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Progressive Roots
- In the beginning of the 1900s, America had 76 million people, mostly in good condition. Then before the first decade of the 20th century, the U.S. would be influenced by a “Progressive movement’ that fought against monopolies, corruption, inefficiency, and social injustice. 1. The purpose of the Progressives was to use the government as an agency of human welfare.
- The Progressives had their roots in the Greenback Labor Party of the 1870s and 1880s and the
Populist Party of the 1890s.
- In 1894, Henry Demarest Lloyd exposed the corruption of the monopoly of the Standard Oil
Company with his book Wealth Against Commonwealth, while Thorstein Veblen criticized the new rich (those who made money from the trusts) in The Theory of the Leisure Class (1899).
- Other exposers of the corruption of trusts, or “muckrakers,” as Theodore Roosevelt called them, were Jacob A. Riis, writer of How the Other Half Lives, a book about the New York slums and its inhabitants, and novelist Theodore Dreiser, who wrote The Financier and The Titan to attack profiteers. - Socialists and feminists gained strength, and with people like Jane Addams and Lillian Wald, women entered the Progressive fight.
II. Raking Muck with the Muckrakers
- Beginning about 1902, a group of aggressive ten and fifteen-cent popular magazines, such as
Cosmopolitan, Collier’s, and Everybody’s, began flinging the dirt about the trusts.
- Despite criticism, reformer-writers ranged far and wide to lay bare the muck on the back of
American society.
- In 1902, Lincoln Steffens launched a series of articles in McClure’s entitled “The Shame of the Cities,” in which he unmasked the corrupt alliance between big business and the government. 2. Ida M. Tarbell launched a devastating exposé against Standard Oil and its ruthlessness. iii. These writers exposed the mean trust, the “money trust,” the railroad barons, and the corrupt amassing of American fortunes, this last part done by Thomas W. Lawson. iv. David G. Phillips charged that 75 of the 90 U.S. Senators did not represent the people, but actually the railroads and trusts.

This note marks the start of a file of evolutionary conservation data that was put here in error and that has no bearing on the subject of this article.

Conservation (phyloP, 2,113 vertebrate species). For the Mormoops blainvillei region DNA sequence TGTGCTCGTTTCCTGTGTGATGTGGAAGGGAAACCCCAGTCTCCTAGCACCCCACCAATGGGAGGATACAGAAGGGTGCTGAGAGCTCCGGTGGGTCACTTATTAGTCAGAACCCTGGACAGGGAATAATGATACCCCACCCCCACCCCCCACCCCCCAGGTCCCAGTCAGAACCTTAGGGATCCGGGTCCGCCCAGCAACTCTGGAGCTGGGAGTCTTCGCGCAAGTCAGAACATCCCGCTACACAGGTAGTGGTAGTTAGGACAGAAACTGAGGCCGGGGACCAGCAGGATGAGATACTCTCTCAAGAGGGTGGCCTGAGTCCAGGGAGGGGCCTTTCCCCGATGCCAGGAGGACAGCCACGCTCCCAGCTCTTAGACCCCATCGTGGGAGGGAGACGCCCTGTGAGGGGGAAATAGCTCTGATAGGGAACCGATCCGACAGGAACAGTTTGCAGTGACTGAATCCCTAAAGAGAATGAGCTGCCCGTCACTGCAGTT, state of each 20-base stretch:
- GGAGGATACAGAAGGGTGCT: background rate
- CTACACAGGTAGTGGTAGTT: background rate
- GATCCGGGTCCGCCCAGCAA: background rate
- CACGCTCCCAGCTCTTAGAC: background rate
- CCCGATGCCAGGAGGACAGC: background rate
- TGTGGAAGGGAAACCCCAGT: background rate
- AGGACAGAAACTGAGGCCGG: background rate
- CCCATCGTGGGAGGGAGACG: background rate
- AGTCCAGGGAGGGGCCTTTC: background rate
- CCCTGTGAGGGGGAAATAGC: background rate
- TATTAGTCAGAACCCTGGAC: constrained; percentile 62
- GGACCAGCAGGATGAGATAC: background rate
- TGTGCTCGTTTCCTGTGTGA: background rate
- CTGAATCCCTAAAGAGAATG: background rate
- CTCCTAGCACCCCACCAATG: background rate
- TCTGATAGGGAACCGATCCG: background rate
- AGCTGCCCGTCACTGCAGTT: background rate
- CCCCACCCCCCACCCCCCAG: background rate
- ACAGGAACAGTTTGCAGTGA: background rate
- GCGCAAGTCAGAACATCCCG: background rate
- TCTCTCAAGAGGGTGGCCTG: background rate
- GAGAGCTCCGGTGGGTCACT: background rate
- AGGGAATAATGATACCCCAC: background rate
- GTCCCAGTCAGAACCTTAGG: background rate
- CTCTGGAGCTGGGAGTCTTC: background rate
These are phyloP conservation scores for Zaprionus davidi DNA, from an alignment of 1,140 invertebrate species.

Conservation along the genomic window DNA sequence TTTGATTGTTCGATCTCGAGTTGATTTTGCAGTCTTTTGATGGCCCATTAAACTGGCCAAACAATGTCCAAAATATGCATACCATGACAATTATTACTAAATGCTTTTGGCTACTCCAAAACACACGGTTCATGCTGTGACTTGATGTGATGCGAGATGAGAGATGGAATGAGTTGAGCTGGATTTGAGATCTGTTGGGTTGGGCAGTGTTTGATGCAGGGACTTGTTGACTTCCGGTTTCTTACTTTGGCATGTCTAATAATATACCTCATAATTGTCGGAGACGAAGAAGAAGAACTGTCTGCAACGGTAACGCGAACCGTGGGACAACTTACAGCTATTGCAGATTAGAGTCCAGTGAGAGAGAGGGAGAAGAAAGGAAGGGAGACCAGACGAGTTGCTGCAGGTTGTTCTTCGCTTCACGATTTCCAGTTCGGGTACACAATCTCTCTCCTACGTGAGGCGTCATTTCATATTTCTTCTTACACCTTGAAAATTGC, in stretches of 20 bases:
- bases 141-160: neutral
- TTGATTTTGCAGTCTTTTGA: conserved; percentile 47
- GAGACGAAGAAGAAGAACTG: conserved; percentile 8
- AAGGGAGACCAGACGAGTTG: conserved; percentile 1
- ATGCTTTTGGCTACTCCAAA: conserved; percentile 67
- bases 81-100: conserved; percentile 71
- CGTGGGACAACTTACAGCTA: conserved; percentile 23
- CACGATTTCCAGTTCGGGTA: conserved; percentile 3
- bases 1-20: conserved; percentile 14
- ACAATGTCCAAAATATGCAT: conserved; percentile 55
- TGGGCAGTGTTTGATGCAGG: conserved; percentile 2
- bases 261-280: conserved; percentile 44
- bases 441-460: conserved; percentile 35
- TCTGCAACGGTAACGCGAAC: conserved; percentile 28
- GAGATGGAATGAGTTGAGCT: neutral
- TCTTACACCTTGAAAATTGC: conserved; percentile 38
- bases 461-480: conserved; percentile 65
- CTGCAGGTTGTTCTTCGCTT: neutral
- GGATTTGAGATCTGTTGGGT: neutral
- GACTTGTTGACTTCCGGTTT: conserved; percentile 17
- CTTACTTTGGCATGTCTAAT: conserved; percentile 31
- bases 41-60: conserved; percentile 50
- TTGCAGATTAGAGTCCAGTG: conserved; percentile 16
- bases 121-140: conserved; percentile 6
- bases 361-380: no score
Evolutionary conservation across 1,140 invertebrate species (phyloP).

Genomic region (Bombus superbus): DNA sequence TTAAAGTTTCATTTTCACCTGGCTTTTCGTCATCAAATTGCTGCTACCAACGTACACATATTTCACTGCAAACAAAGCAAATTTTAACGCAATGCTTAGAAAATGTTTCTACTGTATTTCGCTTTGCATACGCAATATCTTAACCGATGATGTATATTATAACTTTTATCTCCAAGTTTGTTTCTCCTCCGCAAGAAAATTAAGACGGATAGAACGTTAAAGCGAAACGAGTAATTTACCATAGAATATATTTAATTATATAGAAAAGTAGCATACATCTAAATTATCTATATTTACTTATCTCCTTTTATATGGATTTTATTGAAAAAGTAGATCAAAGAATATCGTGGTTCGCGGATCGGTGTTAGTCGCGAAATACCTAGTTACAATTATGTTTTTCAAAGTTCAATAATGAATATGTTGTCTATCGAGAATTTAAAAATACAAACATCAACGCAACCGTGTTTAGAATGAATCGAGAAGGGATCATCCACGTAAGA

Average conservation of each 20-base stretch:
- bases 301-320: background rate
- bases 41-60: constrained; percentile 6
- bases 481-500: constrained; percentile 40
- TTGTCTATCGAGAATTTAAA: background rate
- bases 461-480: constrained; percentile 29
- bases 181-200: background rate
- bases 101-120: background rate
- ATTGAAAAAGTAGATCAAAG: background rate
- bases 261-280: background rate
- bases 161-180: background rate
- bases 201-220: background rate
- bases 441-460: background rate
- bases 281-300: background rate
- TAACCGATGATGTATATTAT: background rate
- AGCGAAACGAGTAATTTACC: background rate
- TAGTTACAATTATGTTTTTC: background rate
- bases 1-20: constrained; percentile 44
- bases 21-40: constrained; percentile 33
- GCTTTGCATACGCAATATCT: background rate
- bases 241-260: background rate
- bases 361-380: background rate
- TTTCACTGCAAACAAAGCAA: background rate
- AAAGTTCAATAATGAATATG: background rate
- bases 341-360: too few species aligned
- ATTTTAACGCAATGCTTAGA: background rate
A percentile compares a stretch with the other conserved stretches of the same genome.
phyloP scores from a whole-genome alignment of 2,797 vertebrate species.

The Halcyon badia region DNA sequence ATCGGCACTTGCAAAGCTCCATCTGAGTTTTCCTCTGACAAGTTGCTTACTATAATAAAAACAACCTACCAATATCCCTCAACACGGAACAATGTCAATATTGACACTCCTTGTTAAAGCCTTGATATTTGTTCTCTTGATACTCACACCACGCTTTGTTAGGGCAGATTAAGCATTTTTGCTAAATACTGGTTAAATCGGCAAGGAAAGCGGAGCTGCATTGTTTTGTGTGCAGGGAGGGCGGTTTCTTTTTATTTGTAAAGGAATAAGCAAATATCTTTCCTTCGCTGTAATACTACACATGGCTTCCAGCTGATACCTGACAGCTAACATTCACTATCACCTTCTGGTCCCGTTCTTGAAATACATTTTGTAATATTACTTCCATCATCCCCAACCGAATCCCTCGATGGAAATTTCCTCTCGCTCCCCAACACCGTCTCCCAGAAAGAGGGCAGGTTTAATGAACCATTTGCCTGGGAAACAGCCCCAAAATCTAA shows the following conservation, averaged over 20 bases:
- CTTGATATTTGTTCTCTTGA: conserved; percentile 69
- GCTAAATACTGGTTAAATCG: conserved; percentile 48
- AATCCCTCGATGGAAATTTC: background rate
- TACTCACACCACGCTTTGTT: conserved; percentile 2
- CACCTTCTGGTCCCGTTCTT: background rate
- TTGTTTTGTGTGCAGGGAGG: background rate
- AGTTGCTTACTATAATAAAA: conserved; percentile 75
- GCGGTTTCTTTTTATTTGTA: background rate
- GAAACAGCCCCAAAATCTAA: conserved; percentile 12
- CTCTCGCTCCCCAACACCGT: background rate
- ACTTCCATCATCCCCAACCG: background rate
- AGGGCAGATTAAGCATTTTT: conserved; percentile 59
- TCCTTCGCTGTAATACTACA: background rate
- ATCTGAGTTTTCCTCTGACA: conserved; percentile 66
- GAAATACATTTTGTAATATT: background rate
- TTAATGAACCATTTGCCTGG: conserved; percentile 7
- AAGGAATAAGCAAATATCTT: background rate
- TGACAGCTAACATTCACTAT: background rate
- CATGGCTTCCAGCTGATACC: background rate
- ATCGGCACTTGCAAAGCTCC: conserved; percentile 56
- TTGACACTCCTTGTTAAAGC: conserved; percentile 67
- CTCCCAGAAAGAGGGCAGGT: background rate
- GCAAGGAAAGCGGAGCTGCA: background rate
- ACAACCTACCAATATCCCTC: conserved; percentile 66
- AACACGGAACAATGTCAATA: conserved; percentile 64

v. Ray Stannard Baker’s Following the Color Line was about the illiteracy of Blacks. vi. John Spargo’s The Bitter Cry of the Children exposed child labor. vii. Dr. Harvey W. Wiley exposed the frauds that sold potent patent medicines by experimenting on himself. viii. The muckrakers sincerely believed that cures for the ills of American democracy, was more democracy. III. Political Progressivism
i. Progressives were mostly middle-class citizens who felt squeezed by both the big trusts above and the restless immigrant hordes working for cheap labor that came from below. ii. The Progressives favored the “initiative” so that voters could directly propose legislation, the
“referendum” so that the people could vote on laws that affected them, and the “recall” to remove bad officials from office. iii. Progressives also desired to expose graft, use a secret ballot (Australian ballot) to counteract the effects of party bosses, and have direct election of U.S. senators to curb corruption.
1. Finally, in 1913, the 17th Amendment provided for direct election of senators. iv. Females also campaigned for woman’s suffrage, but that did not come…yet.
IV. Progressivism in the Cities and States
i. Progressive cities like Galveston, TX either used, for the first time, expert-staffed commissions to manage urban affairs or the city-manager system, which was designed to take politics out of municipal administration. ii. Urban reformers tackled “slumlords,” juvenile delinquency, and wide-open prostitution. iii. In Wisconsin, Governor Robert M. La Follette wrestled control from the trusts and returned power to the people, becoming a Progressive leader in the process.
1. Other states also took to regulate railroads and trusts, such as Oregon and California, which was led by Governor Hiram W. Johnson.
2. Charles